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Review: Kaepernick & America

— by BEV QUESTAD — Amidst a litany of unarmed African-American killings by police, Colin Kaepernick took a stand by dropping to one knee in 2016. My number one thought at the time: Why doesn’t everyone – spectators, media and other players in the stadium – join him? • Michael Bro[...]

Review: A Man of Integrity

— by BEV QUESTAD — I took a year-long course in moral philosophy back in 1969-1970 at the American University of Beirut. Grading was based on each student’s individual growth in moral development as demonstrated by a series of interviews and essays regarding values. Our final essay top[...]

Review: Vedette

— by BEV QUESTAD — There is much to learn about milk cows and their herd hierarchy. There is also much to learn about the similar ways we treat animals and each other. But, most dramatically, there is much to learn about Vedette, a queen cow with an instinct for battle. High in the Swiss[...]

Review: Hallelujah

— by BEV QUESTAD — “Hallelujah” opens with Leonard Cohen, in signature black trilby, dark gray shirt and black trousers, singing “Hallelujah” for the last time. It is December 21, 2013. At one point he is on his knees, his deep voice reverberating in the charismatic verses and ch[...]

Review: A Taste of Whale

— by BEV QUESTAD — A Faroese teacher who is also a pilot whale butcher explains, “I feel closer to nature doing this than going down there to buy my meat. I feel a little bit more proud that I know where it’s coming from … So, if I should make a statement, if you […][...]

Review: Echoes of the Empire

— by BEV QUESTAD — It’s a seductive title with alluring history. The haunting vast steppes of Mongolia, the fascinating life story of the relentless Genghis Khan, and the current precarious predicament of the Mongol people are juxtaposed in this scenic film of cinematic grandeur. Plus,[...]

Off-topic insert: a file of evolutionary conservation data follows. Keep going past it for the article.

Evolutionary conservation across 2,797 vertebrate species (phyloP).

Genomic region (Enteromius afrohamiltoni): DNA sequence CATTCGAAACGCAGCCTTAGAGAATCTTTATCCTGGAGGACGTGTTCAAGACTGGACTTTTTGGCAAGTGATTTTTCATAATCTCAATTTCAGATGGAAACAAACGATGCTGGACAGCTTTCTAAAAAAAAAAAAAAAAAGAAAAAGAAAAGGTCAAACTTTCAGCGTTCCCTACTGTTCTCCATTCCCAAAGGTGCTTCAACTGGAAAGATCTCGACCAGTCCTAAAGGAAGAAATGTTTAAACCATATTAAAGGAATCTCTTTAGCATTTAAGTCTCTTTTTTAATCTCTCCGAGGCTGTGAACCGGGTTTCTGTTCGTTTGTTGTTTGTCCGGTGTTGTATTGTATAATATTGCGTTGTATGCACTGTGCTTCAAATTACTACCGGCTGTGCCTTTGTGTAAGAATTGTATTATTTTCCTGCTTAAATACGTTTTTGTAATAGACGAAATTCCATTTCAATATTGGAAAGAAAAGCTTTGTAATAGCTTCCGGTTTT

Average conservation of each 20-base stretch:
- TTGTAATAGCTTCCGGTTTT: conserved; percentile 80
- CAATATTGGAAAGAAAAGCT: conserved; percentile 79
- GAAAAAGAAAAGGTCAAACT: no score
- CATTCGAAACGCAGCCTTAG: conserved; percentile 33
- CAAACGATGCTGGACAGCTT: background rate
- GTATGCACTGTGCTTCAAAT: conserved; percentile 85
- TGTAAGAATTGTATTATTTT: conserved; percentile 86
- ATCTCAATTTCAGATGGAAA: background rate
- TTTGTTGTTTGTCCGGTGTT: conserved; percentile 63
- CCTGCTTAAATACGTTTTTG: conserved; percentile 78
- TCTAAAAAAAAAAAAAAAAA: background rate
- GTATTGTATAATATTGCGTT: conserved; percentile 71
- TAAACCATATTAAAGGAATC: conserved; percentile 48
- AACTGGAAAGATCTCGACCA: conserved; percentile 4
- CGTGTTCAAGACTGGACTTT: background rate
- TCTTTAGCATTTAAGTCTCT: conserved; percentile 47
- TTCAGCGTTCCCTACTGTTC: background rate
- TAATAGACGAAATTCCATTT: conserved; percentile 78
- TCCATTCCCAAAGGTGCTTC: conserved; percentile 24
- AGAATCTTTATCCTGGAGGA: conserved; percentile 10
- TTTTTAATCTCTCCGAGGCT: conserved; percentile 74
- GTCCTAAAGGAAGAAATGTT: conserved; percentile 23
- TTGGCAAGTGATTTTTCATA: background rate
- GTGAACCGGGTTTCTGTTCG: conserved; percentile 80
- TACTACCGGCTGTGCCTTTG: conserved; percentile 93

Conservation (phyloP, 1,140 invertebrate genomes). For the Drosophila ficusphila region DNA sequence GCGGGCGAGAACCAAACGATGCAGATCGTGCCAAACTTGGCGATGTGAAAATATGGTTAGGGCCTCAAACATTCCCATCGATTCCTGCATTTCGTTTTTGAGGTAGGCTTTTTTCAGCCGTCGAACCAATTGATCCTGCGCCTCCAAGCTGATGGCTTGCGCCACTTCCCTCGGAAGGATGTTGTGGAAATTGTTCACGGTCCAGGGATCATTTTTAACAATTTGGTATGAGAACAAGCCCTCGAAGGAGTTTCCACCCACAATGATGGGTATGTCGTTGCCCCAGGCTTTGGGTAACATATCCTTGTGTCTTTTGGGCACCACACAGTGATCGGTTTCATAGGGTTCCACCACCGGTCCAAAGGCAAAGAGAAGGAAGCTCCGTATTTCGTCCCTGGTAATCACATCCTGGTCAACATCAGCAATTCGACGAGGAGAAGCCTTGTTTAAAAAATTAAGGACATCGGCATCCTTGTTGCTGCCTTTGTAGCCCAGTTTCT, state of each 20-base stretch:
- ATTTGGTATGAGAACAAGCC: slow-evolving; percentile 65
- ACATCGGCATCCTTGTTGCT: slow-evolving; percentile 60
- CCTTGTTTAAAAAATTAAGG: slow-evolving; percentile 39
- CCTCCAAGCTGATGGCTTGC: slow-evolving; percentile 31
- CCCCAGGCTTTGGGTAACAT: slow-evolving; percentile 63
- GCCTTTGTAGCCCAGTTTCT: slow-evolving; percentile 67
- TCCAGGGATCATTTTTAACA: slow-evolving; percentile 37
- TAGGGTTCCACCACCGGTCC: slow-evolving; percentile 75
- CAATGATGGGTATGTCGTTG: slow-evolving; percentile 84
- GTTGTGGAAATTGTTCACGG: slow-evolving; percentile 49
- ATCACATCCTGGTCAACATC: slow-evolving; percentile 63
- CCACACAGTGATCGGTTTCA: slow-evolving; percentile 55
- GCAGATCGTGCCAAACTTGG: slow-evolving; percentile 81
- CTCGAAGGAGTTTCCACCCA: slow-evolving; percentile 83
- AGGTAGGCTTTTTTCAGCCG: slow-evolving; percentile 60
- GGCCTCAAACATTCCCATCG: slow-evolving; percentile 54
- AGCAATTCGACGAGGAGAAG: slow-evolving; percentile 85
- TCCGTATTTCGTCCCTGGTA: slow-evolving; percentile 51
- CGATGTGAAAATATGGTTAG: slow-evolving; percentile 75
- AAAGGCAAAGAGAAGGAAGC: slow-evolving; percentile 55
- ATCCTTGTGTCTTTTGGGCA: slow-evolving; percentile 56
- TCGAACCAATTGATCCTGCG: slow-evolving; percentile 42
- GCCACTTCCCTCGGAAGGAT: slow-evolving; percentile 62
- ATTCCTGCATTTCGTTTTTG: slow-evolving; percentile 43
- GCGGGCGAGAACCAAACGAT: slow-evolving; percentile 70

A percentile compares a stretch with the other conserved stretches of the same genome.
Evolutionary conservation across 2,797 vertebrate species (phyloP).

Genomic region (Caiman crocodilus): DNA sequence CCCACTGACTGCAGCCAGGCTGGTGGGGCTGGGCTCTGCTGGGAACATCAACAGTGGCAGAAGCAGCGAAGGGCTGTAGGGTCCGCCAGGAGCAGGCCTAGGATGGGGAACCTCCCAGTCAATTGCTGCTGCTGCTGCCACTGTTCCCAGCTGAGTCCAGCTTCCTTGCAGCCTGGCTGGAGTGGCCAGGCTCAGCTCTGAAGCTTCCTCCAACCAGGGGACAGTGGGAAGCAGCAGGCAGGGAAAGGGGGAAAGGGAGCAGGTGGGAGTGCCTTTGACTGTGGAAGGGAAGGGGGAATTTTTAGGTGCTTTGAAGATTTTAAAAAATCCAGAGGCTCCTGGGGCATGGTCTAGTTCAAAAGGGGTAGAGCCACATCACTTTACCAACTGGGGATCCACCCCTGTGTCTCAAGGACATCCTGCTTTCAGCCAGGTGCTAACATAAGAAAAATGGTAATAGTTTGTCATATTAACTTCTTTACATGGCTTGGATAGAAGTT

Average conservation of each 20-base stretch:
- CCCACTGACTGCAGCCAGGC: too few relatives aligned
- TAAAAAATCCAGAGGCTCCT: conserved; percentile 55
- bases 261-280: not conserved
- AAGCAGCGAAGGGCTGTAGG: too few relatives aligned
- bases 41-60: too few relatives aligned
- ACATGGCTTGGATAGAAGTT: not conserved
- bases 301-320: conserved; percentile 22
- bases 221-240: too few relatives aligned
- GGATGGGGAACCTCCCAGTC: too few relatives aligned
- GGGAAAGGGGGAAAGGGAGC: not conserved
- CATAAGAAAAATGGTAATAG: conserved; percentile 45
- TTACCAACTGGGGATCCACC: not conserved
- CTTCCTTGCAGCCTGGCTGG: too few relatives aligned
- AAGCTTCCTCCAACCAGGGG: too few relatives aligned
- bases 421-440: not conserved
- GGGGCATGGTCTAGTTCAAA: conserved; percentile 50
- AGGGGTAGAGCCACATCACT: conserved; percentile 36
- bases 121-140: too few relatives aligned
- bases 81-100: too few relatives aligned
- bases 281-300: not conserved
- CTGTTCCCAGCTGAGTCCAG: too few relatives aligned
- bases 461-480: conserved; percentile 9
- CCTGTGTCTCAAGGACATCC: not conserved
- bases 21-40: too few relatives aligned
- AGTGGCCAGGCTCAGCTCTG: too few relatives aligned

Review: Delikado

— by BEV QUESTAD — I’m sold on the cozy little tourist town with a warm, aqua-blue Neverland lagoon. Add to that abundant wildlife, jungle mountains and a beach Condé Nast rated the “Most Beautiful Beach in the World.” Palawan, the largest island in the Philippine province of Pala[...]

Review: Fire in the Mountains

— by BEV QUESTAD — A sari-clad woman, Chandra, walks across a one-lane northern Indian bridge leading into Sarmoli, a tiny village close to both the Tibetan and Nepali borders. She successfully competes with a hotel hawk for a family just off a bus. Then she sets their suitcase on top of[...]

Review: Tigre Gente

— by BEV QUESTAD — When does a documentary become a thriller? It’s when the camera is allowed to follow a real-life, unscripted man-hunt with passion, risk, and danger. Elizabeth Unger, adventurist and National Geographic Explorer, convinced Chief Protection Officer Marcos Uzquiano to [...]

Review: Broken Wings

— by BEV QUESTAD — Hot Springs is just a normal little town in Arkansas. Jayne’s house perches right on the town highway in a two-story faux antebellum home with porch and rafters from which she can hang her wooden vulture cut-outs. She is famous in town for rescuing an injured vulture[...]

Review: Happening

— by BEV QUESTAD — In college, back in the ’60s, a friend attending school on a complete scholarship got pregnant. She heard of a place she could go to in another state. Friends pooled available cash, someone had a car, and she was back two days later, white, gaunt and weak. It tur[...]

Review: Big vs. Small

— by BEV QUESTAD — The tallest waves in the world are found in Nazaré, Portugal. The biggest wave ever recorded there was 80 feet tall. One of the smallest surfers, at 5-foot-1, is determined to conquer both these mega waves and her own demons. Haunting music with a sitar-like sound lur[...]

Review: Box of Rain

— by BEV QUESTAD — It’s 1985 and Lonnie Frazier is a very pretty high school girl. She goes out in a car with boys she’s known since grade school. Then something goes haywire. This one incident, though a hyper-example, is a core metaphor for the betrayal one can experience in formati[...]

Review: The Will to See

— by BEV QUESTAD — The film begins with a quiet pan of New York City and Central Park while a French voice-over intones, “This is where it all began. I am in New York City to defend the Kurdish cause and I receive a message from a stranger alerting me to the plight of […][...]